Taco Cowboy writes: Last year the EU passed a new legislation which was supposed to punish entities such as Amazon (which has its EU base in Belgium and thus not paying appropriate taxes in other EU countries) but ironically the same legislation which comes into effect 1st Jan of this year ends up helping Amazon

Microbusinsses (small shops dotted around the EU countries) simply couldn't cope with the complication of having to comply with each and every kind of VAT regulation in each and every EU country (plus local version of VATs)

Most of the microbusinesses may end up shutting their digital businesses, and those who hang on, opted to sell their wares on sites such as E-Bay or Amazon — the very entities the new EU regulation tried to punish

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Submission + - Cold War, NSA, GCHQ and Encryption->

Taco Cowboy writes: In the 1980s, the historian James Bamford was researching his book The Puzzle Palace about the US National Security Agency (NSA) and came across references to the "Boris project" in papers written by William F Friedman, the founding father of code-breaking in America. The "Boris project' details a secret agreement between Boris Hagelin, the founder of Crypto AG, a Switzerland company which sold Enigma-like machines to nations and spy agencies around the world, and NSA

Upon learning of Mr. Bamford's discovery the NSA promptly had the papers locked up in a vault

In 1995, journalist Scott Shane, then at the Baltimore Sun, found indications of contacts between the company and the NSA in the 1970s, but the company said claims of a deal were "pure invention"

The new revelations of a deal do not come from a whistleblower or leaked reports, but are buried within 52,000 pages of documents declassified by the NSA itself this April and investigated by the BBC

The relationship was based on a deep personal friendship between Hagelin and Friedman, forged during the War. The central document is a once top-secret 22-page report of a 1955 visit by Friedman to Zug in Switzerland, where Crypto AG was based

Some elements of the memo have been redacted — or blacked out — by the NSA. But within the released material, are two versions of the same memo, as well as a draft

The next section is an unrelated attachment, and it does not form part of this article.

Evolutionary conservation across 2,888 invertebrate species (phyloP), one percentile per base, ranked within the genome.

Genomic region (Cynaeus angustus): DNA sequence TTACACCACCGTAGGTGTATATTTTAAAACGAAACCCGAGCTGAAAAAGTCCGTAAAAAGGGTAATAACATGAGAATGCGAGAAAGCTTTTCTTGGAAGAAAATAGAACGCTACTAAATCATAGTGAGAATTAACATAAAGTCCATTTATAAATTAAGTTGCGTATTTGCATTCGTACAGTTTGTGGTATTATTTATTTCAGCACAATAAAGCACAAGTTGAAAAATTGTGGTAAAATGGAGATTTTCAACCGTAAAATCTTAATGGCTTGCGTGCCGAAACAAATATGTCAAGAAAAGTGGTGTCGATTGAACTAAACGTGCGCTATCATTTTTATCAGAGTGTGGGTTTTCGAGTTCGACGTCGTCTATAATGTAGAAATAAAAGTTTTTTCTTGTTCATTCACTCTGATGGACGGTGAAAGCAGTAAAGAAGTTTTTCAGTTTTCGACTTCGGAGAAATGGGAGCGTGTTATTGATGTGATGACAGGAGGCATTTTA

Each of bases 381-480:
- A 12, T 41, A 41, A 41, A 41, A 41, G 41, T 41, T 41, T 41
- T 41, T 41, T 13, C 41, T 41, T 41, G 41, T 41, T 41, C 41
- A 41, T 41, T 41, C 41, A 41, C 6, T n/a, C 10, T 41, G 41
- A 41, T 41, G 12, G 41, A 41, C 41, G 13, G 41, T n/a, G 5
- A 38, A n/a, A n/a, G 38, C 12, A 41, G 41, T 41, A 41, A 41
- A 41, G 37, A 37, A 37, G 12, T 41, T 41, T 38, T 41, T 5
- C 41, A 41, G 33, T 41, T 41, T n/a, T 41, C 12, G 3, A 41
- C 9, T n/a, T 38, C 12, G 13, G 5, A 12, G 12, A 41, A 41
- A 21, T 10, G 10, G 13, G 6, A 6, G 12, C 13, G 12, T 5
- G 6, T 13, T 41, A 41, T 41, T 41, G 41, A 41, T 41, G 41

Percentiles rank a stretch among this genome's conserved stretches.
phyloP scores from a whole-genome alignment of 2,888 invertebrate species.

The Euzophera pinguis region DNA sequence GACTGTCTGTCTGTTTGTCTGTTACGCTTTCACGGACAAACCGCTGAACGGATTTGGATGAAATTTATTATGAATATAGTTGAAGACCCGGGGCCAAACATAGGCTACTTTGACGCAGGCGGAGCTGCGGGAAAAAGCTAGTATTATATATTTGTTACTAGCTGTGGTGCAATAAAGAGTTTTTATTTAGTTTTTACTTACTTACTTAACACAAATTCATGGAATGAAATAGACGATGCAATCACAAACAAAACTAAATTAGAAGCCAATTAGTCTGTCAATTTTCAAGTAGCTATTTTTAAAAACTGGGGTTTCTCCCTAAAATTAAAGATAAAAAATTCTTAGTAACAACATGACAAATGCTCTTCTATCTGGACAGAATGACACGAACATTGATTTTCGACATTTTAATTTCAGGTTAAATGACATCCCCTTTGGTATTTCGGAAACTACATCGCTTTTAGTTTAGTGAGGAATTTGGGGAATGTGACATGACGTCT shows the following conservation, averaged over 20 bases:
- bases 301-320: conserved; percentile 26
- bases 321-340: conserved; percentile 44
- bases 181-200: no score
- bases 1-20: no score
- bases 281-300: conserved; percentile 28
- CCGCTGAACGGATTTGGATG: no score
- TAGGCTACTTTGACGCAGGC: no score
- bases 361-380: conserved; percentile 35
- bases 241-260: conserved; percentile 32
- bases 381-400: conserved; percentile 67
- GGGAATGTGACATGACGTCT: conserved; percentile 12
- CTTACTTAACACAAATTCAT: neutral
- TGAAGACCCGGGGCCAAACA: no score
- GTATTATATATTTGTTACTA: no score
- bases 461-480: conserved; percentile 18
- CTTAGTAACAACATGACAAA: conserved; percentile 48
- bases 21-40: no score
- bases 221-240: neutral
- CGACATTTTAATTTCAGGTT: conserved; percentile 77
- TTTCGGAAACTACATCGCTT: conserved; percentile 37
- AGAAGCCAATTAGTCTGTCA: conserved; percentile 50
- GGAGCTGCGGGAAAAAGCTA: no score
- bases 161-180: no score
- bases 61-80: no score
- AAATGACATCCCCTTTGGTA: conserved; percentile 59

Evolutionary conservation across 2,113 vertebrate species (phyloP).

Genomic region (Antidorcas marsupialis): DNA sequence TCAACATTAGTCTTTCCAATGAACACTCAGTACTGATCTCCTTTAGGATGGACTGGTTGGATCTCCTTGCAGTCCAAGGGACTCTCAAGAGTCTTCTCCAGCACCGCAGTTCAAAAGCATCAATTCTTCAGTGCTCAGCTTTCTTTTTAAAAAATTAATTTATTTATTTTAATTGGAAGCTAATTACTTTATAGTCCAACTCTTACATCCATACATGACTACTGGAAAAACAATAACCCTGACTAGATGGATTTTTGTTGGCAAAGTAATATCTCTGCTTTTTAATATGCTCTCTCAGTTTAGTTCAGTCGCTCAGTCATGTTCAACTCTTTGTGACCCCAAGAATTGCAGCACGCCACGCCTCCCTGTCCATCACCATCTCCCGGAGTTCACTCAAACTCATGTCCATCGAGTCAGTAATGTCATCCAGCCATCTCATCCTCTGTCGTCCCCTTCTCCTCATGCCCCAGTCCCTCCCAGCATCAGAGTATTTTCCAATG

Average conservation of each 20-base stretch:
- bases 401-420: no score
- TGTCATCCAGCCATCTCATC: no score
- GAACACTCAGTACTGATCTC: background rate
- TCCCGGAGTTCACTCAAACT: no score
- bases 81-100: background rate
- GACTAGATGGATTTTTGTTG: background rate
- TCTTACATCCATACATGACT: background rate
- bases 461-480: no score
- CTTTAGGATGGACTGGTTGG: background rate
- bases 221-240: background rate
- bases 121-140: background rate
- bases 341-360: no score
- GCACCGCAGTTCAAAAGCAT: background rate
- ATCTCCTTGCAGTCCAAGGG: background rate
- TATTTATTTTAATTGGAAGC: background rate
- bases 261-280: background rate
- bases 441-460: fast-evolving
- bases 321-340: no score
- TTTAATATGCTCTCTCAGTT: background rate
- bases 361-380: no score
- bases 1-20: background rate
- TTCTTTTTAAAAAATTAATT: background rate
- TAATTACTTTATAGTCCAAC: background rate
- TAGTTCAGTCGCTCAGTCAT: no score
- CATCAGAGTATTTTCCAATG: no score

Each of the versions has different parts redacted. By placing them side by side and cross referencing with other documents, it is possible to learn many — but not all — details. The different versions of the report make clear Friedman — described as special assistant to the director of NSA — went with a proposal agreed not just by US, but also British intelligence

http://ichef.bbci.co.uk/news/4...

Friedman offered Hagelin time to think his proposal over, but Hagelin accepted on the spot

The relationship, initially referred to as a "gentleman's agreement", included Hagelin keeping the NSA and GCHQ informed about the technical specifications of different machines and which countries were buying which ones. The provision of technical details "is a revelation of the first order," says Paul Reuvers, an engineer who runs the Crypto Museum website

"That's extremely valuable. It is something you would not normally do because the integrity and secrecy of your own customer is mandatory in this business"

The key to breaking mechanical encryption machines — such as Enigma or those produced by Hagelin — is to understand in detail how they work and how they are used. This knowledge can allow smart code breakers to look for weaknesses and use a combination of maths and computing to work through permutations to find a solution. In one document, Hagelin hints to Friedman he is going to be able "to supply certain customers" with a specific machine which, Friedman notes, is of course "easier to solve than the new models"